On Sunday afternoon, the crowd in Lyons Dining Hall jumped to its feet, swayed, and clapped to “Wade in the Water,” a 1901 Negro spiritual performed by Voices of Imani that encouraged the audience to participate at their first concert of the year on Oct. 19.
Voices of Imani is the only gospel choir at Boston College. The singing organization performed several songs, including both originals and covers.
In addition to the 35-person singing ensemble that comprises the group, Voices of Imani contains a gospel band that features a guitarist, keyboardist, bassist, and drummer, and for its Fall Jam, the band also included a trumpet player.
Campus a cappella groups The Beats, The Dynamics, and Against the Current opened the show, with The Beats commencing the concert with “Lift Every Voice and Sing”—a poem historically referred to as the African-American National Anthem and a piece originated by the author James Weldon Johnson.
Voices of Imani, which was founded in 1977, differs from other campus singing groups most notably due to the inclusion of a band. In addition, the group does not require auditions, which partially contributes to the choir’s large size.
Although the band does not always perform alongside the singers, it joins in during Voices’ typically larger shows, such as the Fall Jam and the annual winter concert.
The band adds an element of power that enhances the voices, said director David Altenor, BC ’09.
“It’s a gospel band, and churches have a full band,” he said. “We have music from that black church experience. We want the voices to be very powerful, but the band also enhances that feeling.”
“When the band does perform with the choir, it brings energy to the crowd and to the singing ensemble,” said Bria Coleman, A&S ’15 and current president of Voices of Imani.
“I think when you have a live band, it really excites both the choir and the crowd,” she said. “Live music always has that aspect about it. They bring energy to us.”
Altenor, who serves as the youngest director in the organization’s nearly four-decade history, sang with the choir while he attended BC as an undergraduate, but became assistant director three years after he graduated. It was just this year that he was named director of the singing ensemble.
In addition to musical covers, Voices of Imani also composes and produces original songs. Altenor has written and produced several of the group’s original songs, including “Unbelievable”—which the choir performed during the show. Last year, Altenor also produced the Voices of Imani album Road To Heaven.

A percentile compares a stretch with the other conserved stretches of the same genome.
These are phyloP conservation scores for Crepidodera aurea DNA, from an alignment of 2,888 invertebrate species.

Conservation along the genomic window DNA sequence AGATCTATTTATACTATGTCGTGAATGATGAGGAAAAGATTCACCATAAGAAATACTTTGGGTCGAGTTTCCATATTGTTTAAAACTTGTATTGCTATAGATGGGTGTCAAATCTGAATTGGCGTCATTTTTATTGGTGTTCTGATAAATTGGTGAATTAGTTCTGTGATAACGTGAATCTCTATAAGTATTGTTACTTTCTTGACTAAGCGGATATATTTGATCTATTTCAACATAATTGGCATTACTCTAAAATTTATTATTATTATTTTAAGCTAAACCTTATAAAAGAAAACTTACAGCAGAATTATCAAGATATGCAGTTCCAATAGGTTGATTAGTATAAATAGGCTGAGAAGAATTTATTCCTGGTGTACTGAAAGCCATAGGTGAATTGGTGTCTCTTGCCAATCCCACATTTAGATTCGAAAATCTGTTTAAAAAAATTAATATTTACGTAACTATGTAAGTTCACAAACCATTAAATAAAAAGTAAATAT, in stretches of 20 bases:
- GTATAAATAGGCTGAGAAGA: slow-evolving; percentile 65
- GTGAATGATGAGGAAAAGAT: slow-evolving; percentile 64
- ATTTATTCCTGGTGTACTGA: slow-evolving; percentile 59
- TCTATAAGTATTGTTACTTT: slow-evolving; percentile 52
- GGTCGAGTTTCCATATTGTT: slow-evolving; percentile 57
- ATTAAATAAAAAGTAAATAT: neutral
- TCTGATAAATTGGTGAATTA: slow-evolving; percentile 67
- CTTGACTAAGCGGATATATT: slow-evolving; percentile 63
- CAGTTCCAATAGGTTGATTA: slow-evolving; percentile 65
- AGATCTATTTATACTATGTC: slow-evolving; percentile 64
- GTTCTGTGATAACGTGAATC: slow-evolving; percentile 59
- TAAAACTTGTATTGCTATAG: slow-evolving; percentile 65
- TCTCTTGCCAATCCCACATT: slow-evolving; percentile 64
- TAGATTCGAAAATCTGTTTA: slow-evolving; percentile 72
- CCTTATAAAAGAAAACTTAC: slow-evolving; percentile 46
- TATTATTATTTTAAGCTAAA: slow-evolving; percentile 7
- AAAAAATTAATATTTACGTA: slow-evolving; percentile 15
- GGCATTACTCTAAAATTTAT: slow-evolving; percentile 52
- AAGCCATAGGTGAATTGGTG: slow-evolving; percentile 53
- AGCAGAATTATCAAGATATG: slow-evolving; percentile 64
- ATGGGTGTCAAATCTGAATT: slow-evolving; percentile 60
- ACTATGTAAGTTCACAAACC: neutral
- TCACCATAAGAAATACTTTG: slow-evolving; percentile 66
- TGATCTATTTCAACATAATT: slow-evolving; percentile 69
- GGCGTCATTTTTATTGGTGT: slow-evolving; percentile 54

“When we have rehearsals we try to make it a very creative open space,” he said. “I bring all the music and I bring all the arrangements but we’re open to suggestions. We just let it flow.”
In addition to several original songs, Voices of Imani performed numerous musical covers, including the American Negro spirituals “Go Down Moses” and “Sign Me Up,” which contain thematic references to Christianity and assimilation into the Church.
In its most recent few years, members of the ensemble have started to incorporate more genres into to group’s performances, including spirituals and rock songs, Coleman said.
“We’re singing a lot of different types of genres,” she said. “Now, everyone can find something that they like at Voices.”
The ensemble not only sings, but also regularly commits to community service around the country during spring break. Altenor said that he hopes the group will eventually be able to travel beyond the U.S., spanning locations throughout Europe, Asia, and Africa.
“We’re really pushing the boundaries of what gospel can do … but at the same time maintaining that same history and spirituality,” he said.
Last year, members performed in New York, and this year Voices is slated to travel to Atlanta.
The organization’s next performance in the 2014 year will be at the International Gospel Concert taking place at the Berklee Performance Center on Nov. 22.
Featured Image by Emily Sadeghian / Heights Editor